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Goodbye comand & control – Hello circles!


Vahid Saberi

North Coast Primary Health Care, AU
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Introduction: While most organisations in the health and social services strive to reduce fragmentation in care delivery, especially Primary Health Networks in Australia, they themselves suffer the side effects of a command and control bureaucratic organisational design and work in siloed departments.

It is generally agreed that the current ‘department’ or ‘stream’ based organisational designs have many drawbacks including, causing silos and fragmentation, turf protection mentality, stymied collaboration and integration, inability to use the full capability of staff and grow and develop staff.

Change: So is there an alternative?

Moving away from the historical command and control bureaucratic organisational design, reducing fragmentation between and within organisations, requires a new way of working and organising. To achieve this, structures and processes that enable and facilitate collaboration and coordination, rather than those that block and impede it, are needed.

North Coast Primary Health Network (NCPHN) over the past two years has moved to a new way of organising itself and working. We simply call it CIRCLES.

Innovation: A CIRCLE is a formal organisational structure designed to carry out business functions or projects. Importantly, the CIRCLE transcends organisational departments and silos.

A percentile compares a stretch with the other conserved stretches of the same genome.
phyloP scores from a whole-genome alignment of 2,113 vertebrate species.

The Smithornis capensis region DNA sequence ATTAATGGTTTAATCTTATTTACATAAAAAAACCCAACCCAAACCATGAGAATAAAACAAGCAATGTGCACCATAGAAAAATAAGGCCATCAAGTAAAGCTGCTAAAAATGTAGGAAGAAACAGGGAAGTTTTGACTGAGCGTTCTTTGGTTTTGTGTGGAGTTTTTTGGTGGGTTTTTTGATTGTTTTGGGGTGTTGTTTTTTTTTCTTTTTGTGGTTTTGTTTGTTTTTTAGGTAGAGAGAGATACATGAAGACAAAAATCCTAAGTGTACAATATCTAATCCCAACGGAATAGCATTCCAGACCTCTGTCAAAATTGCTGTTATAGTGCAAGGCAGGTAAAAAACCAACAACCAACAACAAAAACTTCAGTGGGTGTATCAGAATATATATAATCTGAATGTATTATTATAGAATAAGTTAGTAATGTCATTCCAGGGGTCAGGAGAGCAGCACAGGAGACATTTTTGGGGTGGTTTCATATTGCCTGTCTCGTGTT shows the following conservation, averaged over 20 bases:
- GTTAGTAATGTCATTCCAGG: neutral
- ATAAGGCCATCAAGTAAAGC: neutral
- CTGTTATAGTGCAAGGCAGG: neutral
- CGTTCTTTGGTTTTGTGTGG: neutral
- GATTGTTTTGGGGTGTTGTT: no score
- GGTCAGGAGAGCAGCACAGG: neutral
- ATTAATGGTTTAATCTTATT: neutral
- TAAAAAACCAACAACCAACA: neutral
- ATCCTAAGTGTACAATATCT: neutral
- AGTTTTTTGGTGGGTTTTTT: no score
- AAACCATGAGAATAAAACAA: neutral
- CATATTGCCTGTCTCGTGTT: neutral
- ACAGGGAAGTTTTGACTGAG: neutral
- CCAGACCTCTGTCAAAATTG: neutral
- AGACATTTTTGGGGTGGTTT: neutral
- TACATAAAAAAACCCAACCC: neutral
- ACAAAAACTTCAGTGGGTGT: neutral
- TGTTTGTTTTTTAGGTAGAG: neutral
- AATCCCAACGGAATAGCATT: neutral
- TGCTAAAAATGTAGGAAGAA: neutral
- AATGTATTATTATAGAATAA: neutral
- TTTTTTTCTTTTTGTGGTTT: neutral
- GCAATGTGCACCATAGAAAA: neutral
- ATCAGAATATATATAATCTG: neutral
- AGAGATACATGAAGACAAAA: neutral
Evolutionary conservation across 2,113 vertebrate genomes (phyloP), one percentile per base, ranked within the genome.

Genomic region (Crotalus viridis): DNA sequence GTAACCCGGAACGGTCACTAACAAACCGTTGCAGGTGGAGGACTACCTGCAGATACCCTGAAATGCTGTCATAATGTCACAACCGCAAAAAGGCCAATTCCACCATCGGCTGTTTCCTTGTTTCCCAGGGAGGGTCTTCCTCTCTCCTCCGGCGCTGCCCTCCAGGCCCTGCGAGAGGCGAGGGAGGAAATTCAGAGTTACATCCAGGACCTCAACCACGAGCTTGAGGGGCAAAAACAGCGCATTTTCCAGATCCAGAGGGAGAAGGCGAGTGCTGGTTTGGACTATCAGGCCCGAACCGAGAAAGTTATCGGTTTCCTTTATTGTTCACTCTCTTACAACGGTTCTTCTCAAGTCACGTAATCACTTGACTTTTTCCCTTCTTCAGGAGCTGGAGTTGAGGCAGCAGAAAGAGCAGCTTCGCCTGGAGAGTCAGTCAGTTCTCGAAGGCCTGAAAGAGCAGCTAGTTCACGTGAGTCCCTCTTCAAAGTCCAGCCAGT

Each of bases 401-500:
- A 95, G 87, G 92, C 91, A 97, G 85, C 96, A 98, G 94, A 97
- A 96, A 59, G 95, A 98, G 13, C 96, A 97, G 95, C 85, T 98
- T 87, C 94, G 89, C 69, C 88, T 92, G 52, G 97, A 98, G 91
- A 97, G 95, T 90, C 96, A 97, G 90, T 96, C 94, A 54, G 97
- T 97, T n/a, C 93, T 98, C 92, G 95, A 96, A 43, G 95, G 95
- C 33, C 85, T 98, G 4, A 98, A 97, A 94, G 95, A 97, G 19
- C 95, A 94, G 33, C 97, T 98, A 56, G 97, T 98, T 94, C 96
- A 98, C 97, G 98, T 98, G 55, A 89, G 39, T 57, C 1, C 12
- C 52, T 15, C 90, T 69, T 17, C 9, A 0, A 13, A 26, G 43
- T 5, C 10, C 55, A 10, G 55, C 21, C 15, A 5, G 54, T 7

There are clear structures, processes and elements that we have developed through trial and error and experimentation. When the need for a CIRCLE is determined, the process of establishment includes first and foremost identifying the capabilities required to achieve the project outcomes. The capabilities are then matched to staff using the NCPHN ‘capability repository’. Staff whose capabilities are a match, from across the organisation, are invited to join the CIRCLE. This is the tactical CIRCLE responsible for the 'doing'.

CIRCLEs operate in three monthly cycles, each cycle beginning with a Strategy meeting (participants are; tactical CIRCLE members, experts and management) wherein the plan for the ensuing three months, including measures, are set out.

The tactical CIRCLE meets on a weekly basis in an hour long (maximum) sharp & purposeful meeting to ensure progress in achieving the program metrics and remove any obstacles. The tactical CIRCLE members have defined roles including the CIRCLE Lead and CIRCLE Facilitator. The CIRCLE has a technology application where all the CIRCLE’s information is stored and is accessible to all.

The CIRCLE methodology ensures that the regular progress is being made in a cyclic and consistent manner in achieving the organisational objectives and strategies.

We have developed this model that shifts power from management hierarchy to functional roles - moving the power to the collective rather than individual managers. CIRCLES exercise autonomy and creativity. Once the scope and purpose of the CIRCLE has been developed and confirmed, the CIRCLE is free to organise itself within the basic building blocks provided in the CIRCLE manual. This has been a major change management process.This is an essential internal change required in health care organisations to facilitate integration. The method is applicable for working between organisations as well.

We have published our CIRCLE methodology in a handbook, suited to human services organisations. The model is transferable to all human service organisations.

How to Cite: Saberi V. Goodbye comand & control – Hello circles!. International Journal of Integrated Care. 2017;17(3):A94. DOI:
Published on 11 Jul 2017.


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